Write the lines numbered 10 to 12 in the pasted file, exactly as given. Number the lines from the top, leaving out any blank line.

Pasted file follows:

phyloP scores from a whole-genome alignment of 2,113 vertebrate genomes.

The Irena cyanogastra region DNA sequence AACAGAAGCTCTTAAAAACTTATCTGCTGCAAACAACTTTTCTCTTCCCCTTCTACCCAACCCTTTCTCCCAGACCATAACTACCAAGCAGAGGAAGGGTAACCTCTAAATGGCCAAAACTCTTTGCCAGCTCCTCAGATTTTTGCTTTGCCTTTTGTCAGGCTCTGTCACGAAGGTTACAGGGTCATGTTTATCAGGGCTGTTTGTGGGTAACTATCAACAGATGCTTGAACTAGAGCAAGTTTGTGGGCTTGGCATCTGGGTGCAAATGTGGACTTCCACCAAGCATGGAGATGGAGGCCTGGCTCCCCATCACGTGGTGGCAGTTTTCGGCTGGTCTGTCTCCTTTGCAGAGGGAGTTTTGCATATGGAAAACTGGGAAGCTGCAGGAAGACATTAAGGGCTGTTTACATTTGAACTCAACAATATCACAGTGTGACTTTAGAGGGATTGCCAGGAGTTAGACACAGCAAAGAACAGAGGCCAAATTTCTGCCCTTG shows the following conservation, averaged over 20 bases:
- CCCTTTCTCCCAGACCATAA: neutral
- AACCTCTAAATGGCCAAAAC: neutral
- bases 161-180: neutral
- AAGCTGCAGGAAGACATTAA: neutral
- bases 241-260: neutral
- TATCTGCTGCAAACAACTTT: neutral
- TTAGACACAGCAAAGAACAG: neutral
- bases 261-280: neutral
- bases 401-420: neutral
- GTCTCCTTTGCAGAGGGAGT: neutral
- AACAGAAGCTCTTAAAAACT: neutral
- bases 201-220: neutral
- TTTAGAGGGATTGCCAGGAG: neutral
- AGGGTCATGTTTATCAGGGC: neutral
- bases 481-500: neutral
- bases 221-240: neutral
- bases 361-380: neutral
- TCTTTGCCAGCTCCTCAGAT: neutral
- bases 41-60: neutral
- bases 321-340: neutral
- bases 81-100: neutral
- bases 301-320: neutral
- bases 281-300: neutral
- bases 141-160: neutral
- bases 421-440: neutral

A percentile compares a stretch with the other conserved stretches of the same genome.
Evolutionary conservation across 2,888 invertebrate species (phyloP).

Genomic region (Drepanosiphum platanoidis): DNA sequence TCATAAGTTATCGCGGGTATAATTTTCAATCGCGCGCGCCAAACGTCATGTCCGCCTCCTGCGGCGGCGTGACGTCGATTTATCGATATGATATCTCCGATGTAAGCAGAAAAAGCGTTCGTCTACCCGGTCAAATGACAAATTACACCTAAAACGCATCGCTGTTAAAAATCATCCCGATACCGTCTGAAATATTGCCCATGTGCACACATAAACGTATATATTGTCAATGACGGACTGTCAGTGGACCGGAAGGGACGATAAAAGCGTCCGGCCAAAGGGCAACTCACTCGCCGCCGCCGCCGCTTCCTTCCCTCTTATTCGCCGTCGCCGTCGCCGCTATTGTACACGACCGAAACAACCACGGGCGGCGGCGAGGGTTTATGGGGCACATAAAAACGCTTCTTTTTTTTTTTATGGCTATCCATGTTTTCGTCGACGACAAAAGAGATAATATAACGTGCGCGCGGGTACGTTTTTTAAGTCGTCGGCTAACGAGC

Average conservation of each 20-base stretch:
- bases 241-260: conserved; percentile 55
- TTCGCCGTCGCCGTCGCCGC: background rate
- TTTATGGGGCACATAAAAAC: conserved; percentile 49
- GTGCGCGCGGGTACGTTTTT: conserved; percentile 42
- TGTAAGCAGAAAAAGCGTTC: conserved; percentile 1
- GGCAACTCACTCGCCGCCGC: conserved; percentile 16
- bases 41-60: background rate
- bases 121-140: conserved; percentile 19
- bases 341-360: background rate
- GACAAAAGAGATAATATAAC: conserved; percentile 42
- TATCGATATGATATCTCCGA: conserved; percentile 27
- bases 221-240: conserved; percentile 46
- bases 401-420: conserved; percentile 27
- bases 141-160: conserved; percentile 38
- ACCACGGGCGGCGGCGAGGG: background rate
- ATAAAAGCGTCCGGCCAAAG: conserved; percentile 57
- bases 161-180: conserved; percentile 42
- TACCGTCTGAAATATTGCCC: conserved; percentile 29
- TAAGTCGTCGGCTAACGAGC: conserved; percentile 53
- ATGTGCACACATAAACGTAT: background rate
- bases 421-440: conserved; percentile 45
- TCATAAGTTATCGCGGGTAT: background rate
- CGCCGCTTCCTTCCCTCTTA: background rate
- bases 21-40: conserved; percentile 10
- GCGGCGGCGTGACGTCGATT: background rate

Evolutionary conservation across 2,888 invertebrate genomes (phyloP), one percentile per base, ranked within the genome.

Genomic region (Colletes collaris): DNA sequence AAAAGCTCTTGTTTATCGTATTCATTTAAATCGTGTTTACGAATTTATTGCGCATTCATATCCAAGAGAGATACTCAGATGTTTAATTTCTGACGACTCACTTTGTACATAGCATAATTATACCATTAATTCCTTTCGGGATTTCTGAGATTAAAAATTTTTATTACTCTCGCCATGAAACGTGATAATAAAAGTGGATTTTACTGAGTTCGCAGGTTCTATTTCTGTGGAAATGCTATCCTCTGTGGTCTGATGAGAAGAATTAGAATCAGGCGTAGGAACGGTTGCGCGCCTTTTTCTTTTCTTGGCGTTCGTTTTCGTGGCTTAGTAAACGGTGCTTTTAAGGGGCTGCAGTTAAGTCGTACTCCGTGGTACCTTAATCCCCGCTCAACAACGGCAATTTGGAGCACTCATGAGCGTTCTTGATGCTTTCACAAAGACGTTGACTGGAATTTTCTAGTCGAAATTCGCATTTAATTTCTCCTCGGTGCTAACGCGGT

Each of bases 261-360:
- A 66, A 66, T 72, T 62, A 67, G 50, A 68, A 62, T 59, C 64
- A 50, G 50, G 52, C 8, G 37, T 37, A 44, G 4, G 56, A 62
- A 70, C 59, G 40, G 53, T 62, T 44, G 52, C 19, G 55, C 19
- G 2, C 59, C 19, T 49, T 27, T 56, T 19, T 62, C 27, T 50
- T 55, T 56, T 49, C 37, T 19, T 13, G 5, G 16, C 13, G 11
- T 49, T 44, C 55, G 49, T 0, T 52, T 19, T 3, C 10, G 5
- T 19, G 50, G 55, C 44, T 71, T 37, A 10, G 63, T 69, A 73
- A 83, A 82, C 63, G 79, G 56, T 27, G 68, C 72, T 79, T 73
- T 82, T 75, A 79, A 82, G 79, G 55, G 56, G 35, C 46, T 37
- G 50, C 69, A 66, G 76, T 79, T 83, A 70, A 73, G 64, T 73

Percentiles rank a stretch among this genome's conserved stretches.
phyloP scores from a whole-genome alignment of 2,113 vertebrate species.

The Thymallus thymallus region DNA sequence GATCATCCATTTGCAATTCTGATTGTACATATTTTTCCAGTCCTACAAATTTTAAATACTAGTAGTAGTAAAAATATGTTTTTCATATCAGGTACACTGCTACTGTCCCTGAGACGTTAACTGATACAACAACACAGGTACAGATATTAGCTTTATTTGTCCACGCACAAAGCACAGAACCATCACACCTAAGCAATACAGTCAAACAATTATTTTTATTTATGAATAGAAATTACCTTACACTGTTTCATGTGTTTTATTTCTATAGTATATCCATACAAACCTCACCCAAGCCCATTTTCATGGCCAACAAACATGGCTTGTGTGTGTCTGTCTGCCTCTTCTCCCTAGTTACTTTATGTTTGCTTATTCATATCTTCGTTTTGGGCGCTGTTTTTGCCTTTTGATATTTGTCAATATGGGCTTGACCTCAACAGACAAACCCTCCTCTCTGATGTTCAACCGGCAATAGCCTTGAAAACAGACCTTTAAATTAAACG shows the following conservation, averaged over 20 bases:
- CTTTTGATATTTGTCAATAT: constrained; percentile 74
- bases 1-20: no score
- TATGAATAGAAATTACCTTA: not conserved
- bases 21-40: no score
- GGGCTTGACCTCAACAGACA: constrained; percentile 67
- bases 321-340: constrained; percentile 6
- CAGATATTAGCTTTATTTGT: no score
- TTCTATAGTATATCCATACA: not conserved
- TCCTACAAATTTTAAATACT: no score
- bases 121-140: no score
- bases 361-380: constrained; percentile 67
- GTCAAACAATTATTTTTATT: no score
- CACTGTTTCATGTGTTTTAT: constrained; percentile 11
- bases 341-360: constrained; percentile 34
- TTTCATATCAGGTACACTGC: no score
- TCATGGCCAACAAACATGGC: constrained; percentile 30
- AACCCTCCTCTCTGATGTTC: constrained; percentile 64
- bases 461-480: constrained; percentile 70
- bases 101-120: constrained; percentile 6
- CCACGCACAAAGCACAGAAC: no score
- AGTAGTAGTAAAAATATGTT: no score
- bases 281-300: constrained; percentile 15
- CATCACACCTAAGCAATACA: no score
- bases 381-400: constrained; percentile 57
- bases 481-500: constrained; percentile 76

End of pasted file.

- bases 261-280: neutral
- bases 401-420: neutral
- GTCTCCTTTGCAGAGGGAGT: neutral